When I first visited the courtyard garden it was on a rather depressingly grey February day. Here I was met with a largely blank canvas of earth and gravel. I stood in its centre and surveyed; surrounded by a seemingly lifeless, human-world of bricks and mortar and the sound of the always busy Litchfield road, thundering like rockets taking off speedily over the courtyard walls. I pruned the dormant espaliered pears as they were fast asleep then, bending their upright stems reluctantly into curved arches. The movement of my feet upon the raised beds caused a fat, wiggly worm to arise to the surface. I smiled. I knew that this space once used as a factory dump created though the vision of Matthew Rice was something very special and would within months be a canvas of colour, beauty and a zest for life. It’s now June and the garden is becoming a green archipelago. Almost all the plants to be seen have been grown either here, at the factory, or in Oxford with the help of marvellous Martin, Matthew and Emma’s head gardener there. On the factory roof are greenhouses – you can see these though a window if you go on a factory tour! Here I am growing basil and tomatoes for the café in the largest of the two and using the smaller one for propagation - at the time of writing I am sowing ornamental cabbages for shop displays during the winter. Currently in the shops and café, I am filling vases with flowers and seeding grasses picked from the much ignored meadows which lie adjacent to the factory sown by Matthew several years ago. Although, at the moment, the vases look very Jane Austin in style, by July we will have zinnias, cosmos and the first dahlias to pick from which will jazz things up no end. My job is not just to garden but to bring flowers and fowl (I also look after the poultry), to the forefront of a visit to the factory, after all, both are entwined in Emma and Matthews’s designs- from purple veg jugs to light Sussex hen mugs! While I do work largely alone, the passion and interest shown from the staff here at Stoke has made me feel that I am anything but that. I hope all those who visit the factory, will very much delight in visiting the garden this year and enjoy reading this blog which will follow its growth throughout the summer. – With Very best wishes, Arthur Parkinson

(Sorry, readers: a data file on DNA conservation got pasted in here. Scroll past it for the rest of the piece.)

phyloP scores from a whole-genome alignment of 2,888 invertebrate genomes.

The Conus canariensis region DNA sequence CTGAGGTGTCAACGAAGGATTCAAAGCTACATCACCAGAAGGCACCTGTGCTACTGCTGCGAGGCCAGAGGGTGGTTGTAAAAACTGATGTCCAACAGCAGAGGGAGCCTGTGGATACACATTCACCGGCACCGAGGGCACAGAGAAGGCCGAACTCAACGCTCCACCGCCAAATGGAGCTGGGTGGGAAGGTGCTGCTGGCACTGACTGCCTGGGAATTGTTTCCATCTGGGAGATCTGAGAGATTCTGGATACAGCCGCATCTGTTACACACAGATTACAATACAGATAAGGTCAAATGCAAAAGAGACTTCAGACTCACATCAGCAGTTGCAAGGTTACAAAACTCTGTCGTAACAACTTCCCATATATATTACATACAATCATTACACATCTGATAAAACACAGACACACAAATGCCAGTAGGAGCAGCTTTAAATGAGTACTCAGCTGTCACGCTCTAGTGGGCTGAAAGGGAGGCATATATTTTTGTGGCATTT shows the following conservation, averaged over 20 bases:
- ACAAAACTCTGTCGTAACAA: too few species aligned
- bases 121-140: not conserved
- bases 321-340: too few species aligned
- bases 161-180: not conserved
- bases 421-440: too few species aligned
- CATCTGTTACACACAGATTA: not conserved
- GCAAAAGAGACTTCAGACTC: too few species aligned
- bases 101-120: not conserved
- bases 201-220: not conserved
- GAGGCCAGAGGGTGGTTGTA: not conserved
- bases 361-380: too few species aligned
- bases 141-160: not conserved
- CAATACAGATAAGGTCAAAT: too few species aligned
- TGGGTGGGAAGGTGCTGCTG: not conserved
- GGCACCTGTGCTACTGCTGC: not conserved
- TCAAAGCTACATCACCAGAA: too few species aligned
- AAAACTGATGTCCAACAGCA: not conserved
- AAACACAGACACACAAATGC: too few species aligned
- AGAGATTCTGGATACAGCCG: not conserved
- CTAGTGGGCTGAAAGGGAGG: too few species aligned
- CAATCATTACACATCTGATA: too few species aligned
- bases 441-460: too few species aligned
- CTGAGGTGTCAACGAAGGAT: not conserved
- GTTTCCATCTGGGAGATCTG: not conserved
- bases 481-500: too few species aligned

2nd June 2015
When the bulk of a garden’s summer show comes from annuals that die in the first frosts of winter, reliable perennial flowering plants are the best props. These perennials will die down visually but stay alive under the earth, ready to reawaken come the spring and give a better show as each year passes.
One such perennial plant that I'm filling the garden at the factory with is Crocosmia. Crocosmia is also known to many as montbretia. These are cormous perennials, native to the grasslands of southern and eastern Africa. Despite their savannah heritage, they are hardy plants that can cope with the winter cold, and are tolerant of many soil types and being planted in dry places.
The corms are hard bulbous lumps – when you buy one in flower and tip it out of its pot, you'll see the roots coming from these corms. In the spring, many varieties can be bought more cheaply from garden centres as dormant corms. These can then be potted up in the greenhouse in plastic pots and planted out in their permanent spots once they are growing well in late spring.
Below are two of my favourite varieties. Other Crocosmia can be a little thuggish and rampant but if you have a garden that needs ground cover, orange flowering varieties such as ‘Carmin Brilliant’ are very helpful and will normally spread happily all over the garden.
Crocosmia ‘George Davidson’ - I first saw this new variety at the Great Dixter plant fair last year and liked it immediately. It gets to about 40cm tall and will spread well. It’s a beautiful, organic egg-yolk-yellow that I’ve combined in the garden with the equally golden yellow, perennial flowering rudbeckia, ‘Goldstrum’, and my favourite gladioli which is the sultry, cherry-liqueur-flowering ‘Plum Tart’. The flower buds start off as a golden orange opening to the yellow, so buy it in full flower to ensure you’re getting the right variety.
Crocosmia ‘Lucifer’ – I love to see this in flower at Paradise Park, a bird garden in Cornwall, St Ives, where great clumps of it grow in the flower beds as supporting acts to a flock of orange- and pink-plumed Caribbean flamingos. This is the tallest and most dramatic of the Crocosmia, sending up its flaming red, funnel shaped flowers from lush green, sword-like foliage.
It looks best when allowed to form a large, statuesque clump in the garden. In windy places, the whole clump is best staked with fan-shaped branches of silver birch or hazel, that are pushed into the clump’s heart in the spring before the leaves get too tall. Combine it with lime green euphorbias and purple smoke bush for a reliable year-on-year hardy display, or for a more intense summer show, plant tender dahlias, gladioli and annual sunflowers around a clump of it. It also makes a very good cut flower filler to a summer arrangement, and lasts well out of the water – making a good buttonhole choice for an exotic summer wedding!